How many of us are familiar with those who sadly fell victim to this brutal form of disgusting torture, those like Captain William Smith of Norfolk, Virginia, who was stripped naked, tarred, feathered, and mercilessly thrown into the harbour by an angry mob of drunken, radical social misfits. Smith survived, although barely. He was quoted as saying, “they dawbed my body and face all over with tar and afterwards threw feathers on me.” Current revolutionary history will tell us that these acts were carried out as a reaction to “British oppression”.
What they don’t tell you is that many of its poor victims were simply good-natured royal subjects that had notified the proper authorities of illegal activity happening among dissidents, usually in the form of smuggling, which many “Founders’ like John Hancock were notorious for taking part in. Other victims, like John Malcolm, were tarred and feathered more than once, and then threatened to be hanged and have their ears cut off. Malcolm, like so many other Loyalists, was eventually forced out of the colonies, making a new home in England.
Indeed, the very idea of separating from the Crown would have never crossed the minds of even the most dissenting colonists prior to the Seven Years War, or, as Americans know it, the French and Indian War. In fact, unbeknownst to today’s average American, separation wasn’t even on the agenda when the war broke out. That idea, as in all revolutions, grew out of a general wave of revolutionary fervour that began to snowball once the first shots were fired. In these cases, history has shown us, as in all revolutions that have occurred, mild pushes for change become simply not enough, and swiftly turn into rabid demands for social upheaval.
Freedom is not enough. Liberty is not enough. Ideas followed by radical action in the name of equality only grow more radical as time goes by, and, as history as also shown us, it doesn’t take very long for that to happen. That is, unless, a more moderate force obstructs its path and cuts it down to size, making it more sensible and easily digestible for the average working person, who simply wants to live and work with as minimal strife as possible.
And, despite all of the horrors, looting, and theft inflicted upon Loyalists in the colonies (something else Americans learn virtually nothing about), we were certainly blessed to have been spared the ugliest conditions of revolutionary terror, as was the case in Paris just a few years after our revolution had ended, a revolution, which, has been cited by many historians as being a sort of proto-communist one, and, rightfully so.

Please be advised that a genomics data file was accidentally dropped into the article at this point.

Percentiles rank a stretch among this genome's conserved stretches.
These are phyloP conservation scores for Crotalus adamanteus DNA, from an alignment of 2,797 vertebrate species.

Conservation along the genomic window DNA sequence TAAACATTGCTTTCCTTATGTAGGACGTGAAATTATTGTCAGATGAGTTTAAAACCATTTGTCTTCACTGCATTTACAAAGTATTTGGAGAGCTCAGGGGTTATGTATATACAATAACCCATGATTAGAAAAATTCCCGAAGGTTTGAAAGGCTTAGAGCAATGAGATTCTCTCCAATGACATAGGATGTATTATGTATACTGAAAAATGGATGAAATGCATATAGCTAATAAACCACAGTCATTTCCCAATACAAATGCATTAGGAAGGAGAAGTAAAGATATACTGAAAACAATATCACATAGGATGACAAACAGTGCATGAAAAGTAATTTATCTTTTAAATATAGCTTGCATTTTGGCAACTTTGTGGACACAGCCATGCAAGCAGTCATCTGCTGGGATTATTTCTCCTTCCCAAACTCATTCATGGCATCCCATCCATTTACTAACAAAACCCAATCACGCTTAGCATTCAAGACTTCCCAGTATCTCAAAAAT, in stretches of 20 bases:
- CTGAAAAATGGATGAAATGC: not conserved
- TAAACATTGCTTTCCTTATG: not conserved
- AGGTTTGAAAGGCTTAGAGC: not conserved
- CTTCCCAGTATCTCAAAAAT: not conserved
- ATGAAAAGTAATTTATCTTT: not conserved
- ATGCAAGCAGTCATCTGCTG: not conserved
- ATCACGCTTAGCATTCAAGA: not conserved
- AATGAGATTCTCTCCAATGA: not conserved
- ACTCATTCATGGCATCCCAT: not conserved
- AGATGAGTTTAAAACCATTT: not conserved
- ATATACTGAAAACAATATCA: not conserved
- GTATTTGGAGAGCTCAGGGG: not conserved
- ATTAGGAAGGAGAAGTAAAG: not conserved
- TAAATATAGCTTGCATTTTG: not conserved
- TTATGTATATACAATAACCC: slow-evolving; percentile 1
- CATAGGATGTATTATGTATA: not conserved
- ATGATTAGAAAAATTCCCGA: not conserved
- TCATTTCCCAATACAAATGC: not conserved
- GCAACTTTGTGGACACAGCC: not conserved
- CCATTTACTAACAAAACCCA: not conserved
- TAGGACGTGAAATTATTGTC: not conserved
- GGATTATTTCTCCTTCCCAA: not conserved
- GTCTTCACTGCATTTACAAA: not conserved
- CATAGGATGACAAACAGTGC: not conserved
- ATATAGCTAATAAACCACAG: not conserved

Make no mistake, the tragedies of the French Revolution were a direct result of the wave of radical hysteria that had taken hold of the Western world as a result of the American Revolution. It should be noted that Thomas Jefferson was in Paris during the Storming of the Bastille, and he played a significant role in drafting the Declaration of the Rights of Man.
Jefferson witnessed many of the atrocities of the gruesome Reign of Terror, and, although he is said to have not supported the violence, he certainly never spoke out against it as many of his colleagues did. And when the French ambassador, the notorious Jacobin, Edmond Charles-Genet arrived in the newly-formed republic and immediately began recruiting Americans to capture British ships and rearm them as privateers against the British, thereby endangering the neutrality between the U.S and Britain, Jefferson wrote to him requesting that he cease all endeavours, but only after President Washington demanded that he do so.
This is of no surprise, of course. Jefferson was a Democratic-Republican, the radical leftists of their day, and he viewed the concept of revolution in much the same way that later figures like Lenin and Trotsky did, in that it should be worldwide, permanent, and rabidly anti-aristocratic. This is precisely why he neither objected nor petitioned to intervene when Genet was forming Democratic-Republican societies all over the US and perverting its citizens with the vile, ultra-egalitarian, proto-Marxist ideals of Jacobinism.